The opinion of the court was delivered by: The Honorable David O. Carter, Judge
Kathy Peterson Not Present
Courtroom Clerk Court Reporter
ATTORNEYS PRESENT FOR PLAINTIFFS: ATTORNEYS PRESENT FOR DEFENDANTS: NONE PRESENT NONE PRESENT
PROCEEDING (IN CHAMBERS): ORDER GRANTING DEFENDANTS' MOTION TO DISMISS
Before this Court is Defendants' Mortgage Electronic Registration Systems, Inc.'s ("MERS") and OneWest Bank, FSB's ("OneWest")(collectively, "Moving Defendants") Motion to Dismiss based on Federal Rules of Civil Procedure 12(b)(6) ("Motion to Dismiss"). The Court finds this matter appropriate for decision without oral argument. Fed. R. Civ. P. 78; Local R. 7-15. After considering the moving, opposing, and replying papers thereon, and for the reasons discussed below, the Court hereby GRANTS the Motion to Dismiss.
On or about December 28, 2006, Plaintiff Renada Nadine March ("Plaintiff") obtained a mortgage loan (the "Loan")from IndyMac Bank, F.S.B. ("IndyMac") secured by a Deed of Trust ("Deed of Trust") on real property located at 7 Bluebird Lane, Aliso Viejo, California 92656 (the "Property"). Request for Judicial Notice, October 13, 2010, Ex. 1.*fn1 On July 14, 2009, Plaintiff petitioned for chapter 7 bankruptcy, commencing the bankruptcy case styled In re Renada Nadine , USBC, Central District of California Case No. 8:09:bk-17057-TA (the "Bankruptcy Case"). Third Amended Complaint, September 22, 2010 (Docket 48) ("TAC") ¶¶ 244-45. At the time the Property was at risk of foreclosure, Plaintiff was engaged in negotiations with OneWest to modify the terms of the Loan. Id. at ¶¶ 244-45, 402. On or about October 9, 2009, OneWest, via its foreclosure trustee, completed foreclosure on the Property. Id. at ¶¶ 244-45, 247. At foreclosure, the Property was sold to Defendant Megloden Financial, LLC, which thereafter commenced an unlawful detainer action to evict Plaintiff from the Property. Id. at ¶ 100.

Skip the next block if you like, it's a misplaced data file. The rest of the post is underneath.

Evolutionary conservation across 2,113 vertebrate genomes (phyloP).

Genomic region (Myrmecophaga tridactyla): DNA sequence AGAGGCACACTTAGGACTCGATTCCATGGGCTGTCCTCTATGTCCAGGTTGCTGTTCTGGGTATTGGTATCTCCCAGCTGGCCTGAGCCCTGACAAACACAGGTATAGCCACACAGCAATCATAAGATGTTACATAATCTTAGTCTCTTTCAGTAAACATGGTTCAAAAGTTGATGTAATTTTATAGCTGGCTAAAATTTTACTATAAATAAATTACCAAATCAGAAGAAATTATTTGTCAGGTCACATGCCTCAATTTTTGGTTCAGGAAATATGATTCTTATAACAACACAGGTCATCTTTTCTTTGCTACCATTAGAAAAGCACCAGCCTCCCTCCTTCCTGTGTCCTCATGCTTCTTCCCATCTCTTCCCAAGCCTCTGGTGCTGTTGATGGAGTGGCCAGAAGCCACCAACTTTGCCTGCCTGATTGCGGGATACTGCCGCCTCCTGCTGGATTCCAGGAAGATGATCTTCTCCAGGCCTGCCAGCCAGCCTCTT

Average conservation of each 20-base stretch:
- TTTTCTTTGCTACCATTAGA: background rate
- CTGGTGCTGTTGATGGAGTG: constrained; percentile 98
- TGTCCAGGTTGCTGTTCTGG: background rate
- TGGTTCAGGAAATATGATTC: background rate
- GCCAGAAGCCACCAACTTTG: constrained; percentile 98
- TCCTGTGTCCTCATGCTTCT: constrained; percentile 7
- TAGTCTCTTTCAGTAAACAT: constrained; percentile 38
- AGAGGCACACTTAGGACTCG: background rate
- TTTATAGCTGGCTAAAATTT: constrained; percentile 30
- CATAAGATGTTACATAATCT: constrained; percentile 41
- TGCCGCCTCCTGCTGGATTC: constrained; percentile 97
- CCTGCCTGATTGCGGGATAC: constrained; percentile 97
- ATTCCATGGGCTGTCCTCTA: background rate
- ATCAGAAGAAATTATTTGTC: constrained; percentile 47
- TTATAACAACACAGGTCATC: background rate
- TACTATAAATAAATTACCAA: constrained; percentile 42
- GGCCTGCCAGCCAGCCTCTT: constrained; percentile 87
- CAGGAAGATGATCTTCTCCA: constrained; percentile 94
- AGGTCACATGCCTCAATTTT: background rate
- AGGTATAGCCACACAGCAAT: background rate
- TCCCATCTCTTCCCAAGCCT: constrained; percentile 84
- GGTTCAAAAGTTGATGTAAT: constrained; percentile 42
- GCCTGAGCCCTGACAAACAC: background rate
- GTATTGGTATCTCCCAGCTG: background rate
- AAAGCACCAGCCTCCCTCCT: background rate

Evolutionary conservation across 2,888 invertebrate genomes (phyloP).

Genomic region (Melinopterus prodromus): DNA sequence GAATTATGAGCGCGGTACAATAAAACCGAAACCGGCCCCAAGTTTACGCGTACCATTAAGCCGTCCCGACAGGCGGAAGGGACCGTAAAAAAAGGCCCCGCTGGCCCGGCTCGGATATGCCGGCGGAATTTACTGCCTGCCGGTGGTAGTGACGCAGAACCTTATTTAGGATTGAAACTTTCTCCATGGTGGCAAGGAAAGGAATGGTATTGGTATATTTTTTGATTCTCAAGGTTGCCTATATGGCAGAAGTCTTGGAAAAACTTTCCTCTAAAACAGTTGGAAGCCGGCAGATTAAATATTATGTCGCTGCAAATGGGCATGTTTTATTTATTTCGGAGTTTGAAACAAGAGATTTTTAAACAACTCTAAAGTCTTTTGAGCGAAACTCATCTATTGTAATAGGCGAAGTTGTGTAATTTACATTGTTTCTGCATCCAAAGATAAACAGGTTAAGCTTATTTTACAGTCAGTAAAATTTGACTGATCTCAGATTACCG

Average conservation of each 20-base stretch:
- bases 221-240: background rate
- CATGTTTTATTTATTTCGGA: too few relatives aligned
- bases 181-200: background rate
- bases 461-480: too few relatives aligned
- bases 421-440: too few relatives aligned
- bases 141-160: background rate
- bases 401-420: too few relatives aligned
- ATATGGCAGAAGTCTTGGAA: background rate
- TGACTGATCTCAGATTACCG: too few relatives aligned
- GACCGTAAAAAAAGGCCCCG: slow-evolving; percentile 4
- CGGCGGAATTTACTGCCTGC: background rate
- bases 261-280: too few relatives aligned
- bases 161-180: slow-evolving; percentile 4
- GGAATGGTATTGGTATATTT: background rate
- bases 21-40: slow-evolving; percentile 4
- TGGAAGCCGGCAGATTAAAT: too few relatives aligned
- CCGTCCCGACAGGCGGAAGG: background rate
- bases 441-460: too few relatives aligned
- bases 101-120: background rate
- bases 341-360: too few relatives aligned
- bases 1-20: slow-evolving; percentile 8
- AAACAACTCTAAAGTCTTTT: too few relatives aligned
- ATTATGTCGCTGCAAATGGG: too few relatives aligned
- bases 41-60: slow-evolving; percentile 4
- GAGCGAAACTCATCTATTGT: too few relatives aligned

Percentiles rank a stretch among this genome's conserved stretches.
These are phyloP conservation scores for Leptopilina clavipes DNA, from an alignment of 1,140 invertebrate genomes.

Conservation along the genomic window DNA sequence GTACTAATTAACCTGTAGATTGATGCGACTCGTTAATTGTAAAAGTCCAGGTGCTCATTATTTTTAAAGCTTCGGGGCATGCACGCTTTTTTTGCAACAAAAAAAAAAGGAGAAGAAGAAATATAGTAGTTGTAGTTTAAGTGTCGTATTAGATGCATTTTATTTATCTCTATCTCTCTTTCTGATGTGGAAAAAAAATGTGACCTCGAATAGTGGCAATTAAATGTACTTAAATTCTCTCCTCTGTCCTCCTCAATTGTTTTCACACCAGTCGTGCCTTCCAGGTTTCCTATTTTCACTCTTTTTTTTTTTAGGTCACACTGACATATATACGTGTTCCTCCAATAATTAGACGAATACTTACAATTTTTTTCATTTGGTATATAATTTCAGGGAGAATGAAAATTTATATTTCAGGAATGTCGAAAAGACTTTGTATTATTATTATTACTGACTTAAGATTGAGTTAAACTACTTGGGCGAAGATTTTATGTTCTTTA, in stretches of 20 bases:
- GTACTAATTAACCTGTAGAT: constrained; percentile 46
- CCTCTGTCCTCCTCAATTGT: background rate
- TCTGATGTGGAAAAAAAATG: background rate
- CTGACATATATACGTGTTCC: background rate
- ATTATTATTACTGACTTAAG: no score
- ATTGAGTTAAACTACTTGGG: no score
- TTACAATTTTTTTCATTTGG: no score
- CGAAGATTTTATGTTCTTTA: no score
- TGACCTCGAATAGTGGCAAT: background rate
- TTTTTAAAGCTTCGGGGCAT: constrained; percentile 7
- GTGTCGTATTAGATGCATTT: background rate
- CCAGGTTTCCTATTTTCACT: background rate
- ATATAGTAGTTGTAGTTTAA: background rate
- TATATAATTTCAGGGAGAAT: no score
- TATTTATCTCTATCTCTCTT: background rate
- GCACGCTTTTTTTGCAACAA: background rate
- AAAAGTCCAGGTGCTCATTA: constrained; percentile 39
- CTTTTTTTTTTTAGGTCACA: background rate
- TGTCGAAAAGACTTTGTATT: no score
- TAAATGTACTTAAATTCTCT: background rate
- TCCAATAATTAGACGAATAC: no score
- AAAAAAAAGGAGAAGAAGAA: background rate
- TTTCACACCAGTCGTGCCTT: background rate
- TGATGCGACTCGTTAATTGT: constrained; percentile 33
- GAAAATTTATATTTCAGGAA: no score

A. Motion to Dismiss Pursuant to Rule 12(b)(6)
Under Federal Rule of Civil Procedure 12(b)(6), a complaint must be dismissed when a plaintiff's allegations fail to state a claim upon which relief can be granted. Dismissal for failure to state a claim does not require the appearance, beyond a doubt, that the plaintiff can prove "no set of facts" in support of its claim that would entitle it to relief. Bell Atl. Corp. v. Twombly, 127 S. Ct. 1955, 1968 (2007) (abrogating Conley v. Gibson, 355 U.S. 41, 45-46, 78 S. Ct. 99 (1957)). In order for a complaint to survive a 12(b)(6) motion, it must state a claim for relief that is plausible on its face. Ashcroft v. , 129 S.Ct. 1937, 1950 (2009). A claim for relief is facially plausible when the plaintiff pleads enough facts, taken as true, to allow a court to draw a reasonable inference that the defendant is liable for the alleged conduct. Id. at 1949. If the facts only allow a court to draw a reasonable inference that the defendant is possible liable, then the complaint must be dismissed. Id. Mere legal conclusions are not to be accepted as true and do not establish a plausible claim for relief. Id. at 1950.Determining whether a complaint states a plausible claim for relief will be a context-specific task requiring the court to draw on its judicial experience and common sense. Id.
In evaluating a 12(b)(6) motion, review is "limited to the contents of the complaint." Clegg v. Cult Awareness Network, 18 F.3d 752, 754 (9th Cir. 1994). However, exhibits attached to the complaint, as well as matters of public record, may be considered in determining whether dismissal was proper without converting the motion to one for summary judgment. See Parks School of Business, Inc. , 51 F.3d 1480, 1484 (9th Cir. 1995); Mack v. South Bay Beer Distributors, Inc., 798 F.2d 1279, 1282 (9th Cir. 1986). Further, a court may consider documents "on which the complaint 'necessarily relies' if: (1) the complaint refers to the document; (2) the document is central to the plaintiff's claim; and (3) no party questions the authenticity of the copy attached to the 12(b)(6) Marder v. Lopez, 450 F.3d 445, 448 (9th Cir. 2006). "The Court may treat such a document as 'part of the complaint, and thus may assume that its contents are true for purposes of a motion to dismiss under Rule 12(b)(6)." Id.
Dismissal without leave to amend is appropriate only when the Court is satisfied that the deficiencies in the complaint could not possibly be cured by amendment. Jackson v. Carey, 353 F.3d 750, 758 (9th Cir. 2003) (citing Chang v. Chen, 80 F.3d 1293, 1296 ...